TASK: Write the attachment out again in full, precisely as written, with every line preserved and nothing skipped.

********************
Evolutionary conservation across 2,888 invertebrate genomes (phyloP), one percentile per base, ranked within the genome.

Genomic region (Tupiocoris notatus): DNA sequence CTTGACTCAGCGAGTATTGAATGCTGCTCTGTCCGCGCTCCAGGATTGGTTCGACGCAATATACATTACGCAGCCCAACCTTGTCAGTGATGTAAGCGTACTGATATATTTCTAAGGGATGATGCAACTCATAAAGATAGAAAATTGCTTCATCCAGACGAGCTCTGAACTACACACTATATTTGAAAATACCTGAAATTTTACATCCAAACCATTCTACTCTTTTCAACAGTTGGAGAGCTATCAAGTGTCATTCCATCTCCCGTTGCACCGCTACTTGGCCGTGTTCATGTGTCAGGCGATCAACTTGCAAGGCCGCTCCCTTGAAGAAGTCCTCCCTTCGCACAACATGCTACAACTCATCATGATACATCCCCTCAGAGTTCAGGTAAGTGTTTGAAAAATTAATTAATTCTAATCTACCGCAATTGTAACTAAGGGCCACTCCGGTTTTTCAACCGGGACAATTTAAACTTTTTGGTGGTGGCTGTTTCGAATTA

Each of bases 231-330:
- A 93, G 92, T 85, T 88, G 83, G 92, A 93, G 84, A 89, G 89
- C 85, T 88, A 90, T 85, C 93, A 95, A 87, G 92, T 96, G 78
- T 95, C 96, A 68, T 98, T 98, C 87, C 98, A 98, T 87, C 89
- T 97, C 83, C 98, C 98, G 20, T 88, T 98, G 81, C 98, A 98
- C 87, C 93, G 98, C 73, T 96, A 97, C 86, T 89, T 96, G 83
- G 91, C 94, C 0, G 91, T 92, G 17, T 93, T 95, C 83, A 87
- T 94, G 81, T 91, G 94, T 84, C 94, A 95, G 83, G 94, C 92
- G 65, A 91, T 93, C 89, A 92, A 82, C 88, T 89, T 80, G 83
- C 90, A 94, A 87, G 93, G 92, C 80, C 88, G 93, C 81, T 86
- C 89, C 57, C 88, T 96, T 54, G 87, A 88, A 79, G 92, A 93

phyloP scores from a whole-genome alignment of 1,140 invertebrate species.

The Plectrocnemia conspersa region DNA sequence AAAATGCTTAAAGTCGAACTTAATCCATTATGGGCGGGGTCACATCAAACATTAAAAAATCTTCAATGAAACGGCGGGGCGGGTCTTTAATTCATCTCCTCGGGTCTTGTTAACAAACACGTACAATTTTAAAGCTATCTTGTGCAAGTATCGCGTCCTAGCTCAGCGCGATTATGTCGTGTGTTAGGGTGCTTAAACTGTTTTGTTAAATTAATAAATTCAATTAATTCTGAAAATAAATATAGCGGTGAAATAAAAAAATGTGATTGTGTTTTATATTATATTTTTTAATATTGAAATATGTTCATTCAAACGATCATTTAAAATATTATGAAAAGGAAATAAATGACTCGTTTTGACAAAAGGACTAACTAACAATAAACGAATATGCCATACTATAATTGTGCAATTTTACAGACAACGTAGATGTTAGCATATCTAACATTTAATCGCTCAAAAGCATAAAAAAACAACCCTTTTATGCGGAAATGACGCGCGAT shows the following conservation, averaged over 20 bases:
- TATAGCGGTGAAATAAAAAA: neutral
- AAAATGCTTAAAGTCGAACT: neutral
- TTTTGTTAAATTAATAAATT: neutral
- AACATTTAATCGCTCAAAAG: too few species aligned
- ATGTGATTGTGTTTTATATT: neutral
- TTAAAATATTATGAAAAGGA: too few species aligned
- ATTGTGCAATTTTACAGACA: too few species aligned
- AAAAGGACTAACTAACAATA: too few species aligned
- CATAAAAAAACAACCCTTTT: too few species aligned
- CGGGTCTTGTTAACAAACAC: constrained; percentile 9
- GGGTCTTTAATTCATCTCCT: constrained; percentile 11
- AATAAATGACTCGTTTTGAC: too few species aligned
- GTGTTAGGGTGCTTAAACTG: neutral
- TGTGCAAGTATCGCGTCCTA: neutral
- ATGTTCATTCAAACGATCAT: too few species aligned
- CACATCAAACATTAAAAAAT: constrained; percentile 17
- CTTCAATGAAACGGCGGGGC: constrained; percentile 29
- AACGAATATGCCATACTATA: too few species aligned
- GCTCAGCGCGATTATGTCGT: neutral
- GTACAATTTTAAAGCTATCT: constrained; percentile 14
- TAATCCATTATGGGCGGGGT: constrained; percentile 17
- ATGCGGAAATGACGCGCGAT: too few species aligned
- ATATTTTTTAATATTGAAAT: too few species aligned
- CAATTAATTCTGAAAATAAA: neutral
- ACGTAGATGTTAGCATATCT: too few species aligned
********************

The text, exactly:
Evolutionary conservation across 2,888 invertebrate genomes (phyloP), one percentile per base, ranked within the genome.

Genomic region (Tupiocoris notatus): DNA sequence CTTGACTCAGCGAGTATTGAATGCTGCTCTGTCCGCGCTCCAGGATTGGTTCGACGCAATATACATTACGCAGCCCAACCTTGTCAGTGATGTAAGCGTACTGATATATTTCTAAGGGATGATGCAACTCATAAAGATAGAAAATTGCTTCATCCAGACGAGCTCTGAACTACACACTATATTTGAAAATACCTGAAATTTTACATCCAAACCATTCTACTCTTTTCAACAGTTGGAGAGCTATCAAGTGTCATTCCATCTCCCGTTGCACCGCTACTTGGCCGTGTTCATGTGTCAGGCGATCAACTTGCAAGGCCGCTCCCTTGAAGAAGTCCTCCCTTCGCACAACATGCTACAACTCATCATGATACATCCCCTCAGAGTTCAGGTAAGTGTTTGAAAAATTAATTAATTCTAATCTACCGCAATTGTAACTAAGGGCCACTCCGGTTTTTCAACCGGGACAATTTAAACTTTTTGGTGGTGGCTGTTTCGAATTA

Each of bases 231-330:
- A 93, G 92, T 85, T 88, G 83, G 92, A 93, G 84, A 89, G 89
- C 85, T 88, A 90, T 85, C 93, A 95, A 87, G 92, T 96, G 78
- T 95, C 96, A 68, T 98, T 98, C 87, C 98, A 98, T 87, C 89
- T 97, C 83, C 98, C 98, G 20, T 88, T 98, G 81, C 98, A 98
- C 87, C 93, G 98, C 73, T 96, A 97, C 86, T 89, T 96, G 83
- G 91, C 94, C 0, G 91, T 92, G 17, T 93, T 95, C 83, A 87
- T 94, G 81, T 91, G 94, T 84, C 94, A 95, G 83, G 94, C 92
- G 65, A 91, T 93, C 89, A 92, A 82, C 88, T 89, T 80, G 83
- C 90, A 94, A 87, G 93, G 92, C 80, C 88, G 93, C 81, T 86
- C 89, C 57, C 88, T 96, T 54, G 87, A 88, A 79, G 92, A 93

phyloP scores from a whole-genome alignment of 1,140 invertebrate species.

The Plectrocnemia conspersa region DNA sequence AAAATGCTTAAAGTCGAACTTAATCCATTATGGGCGGGGTCACATCAAACATTAAAAAATCTTCAATGAAACGGCGGGGCGGGTCTTTAATTCATCTCCTCGGGTCTTGTTAACAAACACGTACAATTTTAAAGCTATCTTGTGCAAGTATCGCGTCCTAGCTCAGCGCGATTATGTCGTGTGTTAGGGTGCTTAAACTGTTTTGTTAAATTAATAAATTCAATTAATTCTGAAAATAAATATAGCGGTGAAATAAAAAAATGTGATTGTGTTTTATATTATATTTTTTAATATTGAAATATGTTCATTCAAACGATCATTTAAAATATTATGAAAAGGAAATAAATGACTCGTTTTGACAAAAGGACTAACTAACAATAAACGAATATGCCATACTATAATTGTGCAATTTTACAGACAACGTAGATGTTAGCATATCTAACATTTAATCGCTCAAAAGCATAAAAAAACAACCCTTTTATGCGGAAATGACGCGCGAT shows the following conservation, averaged over 20 bases:
- TATAGCGGTGAAATAAAAAA: neutral
- AAAATGCTTAAAGTCGAACT: neutral
- TTTTGTTAAATTAATAAATT: neutral
- AACATTTAATCGCTCAAAAG: too few species aligned
- ATGTGATTGTGTTTTATATT: neutral
- TTAAAATATTATGAAAAGGA: too few species aligned
- ATTGTGCAATTTTACAGACA: too few species aligned
- AAAAGGACTAACTAACAATA: too few species aligned
- CATAAAAAAACAACCCTTTT: too few species aligned
- CGGGTCTTGTTAACAAACAC: constrained; percentile 9
- GGGTCTTTAATTCATCTCCT: constrained; percentile 11
- AATAAATGACTCGTTTTGAC: too few species aligned
- GTGTTAGGGTGCTTAAACTG: neutral
- TGTGCAAGTATCGCGTCCTA: neutral
- ATGTTCATTCAAACGATCAT: too few species aligned
- CACATCAAACATTAAAAAAT: constrained; percentile 17
- CTTCAATGAAACGGCGGGGC: constrained; percentile 29
- AACGAATATGCCATACTATA: too few species aligned
- GCTCAGCGCGATTATGTCGT: neutral
- GTACAATTTTAAAGCTATCT: constrained; percentile 14
- TAATCCATTATGGGCGGGGT: constrained; percentile 17
- ATGCGGAAATGACGCGCGAT: too few species aligned
- ATATTTTTTAATATTGAAAT: too few species aligned
- CAATTAATTCTGAAAATAAA: neutral
- ACGTAGATGTTAGCATATCT: too few species aligned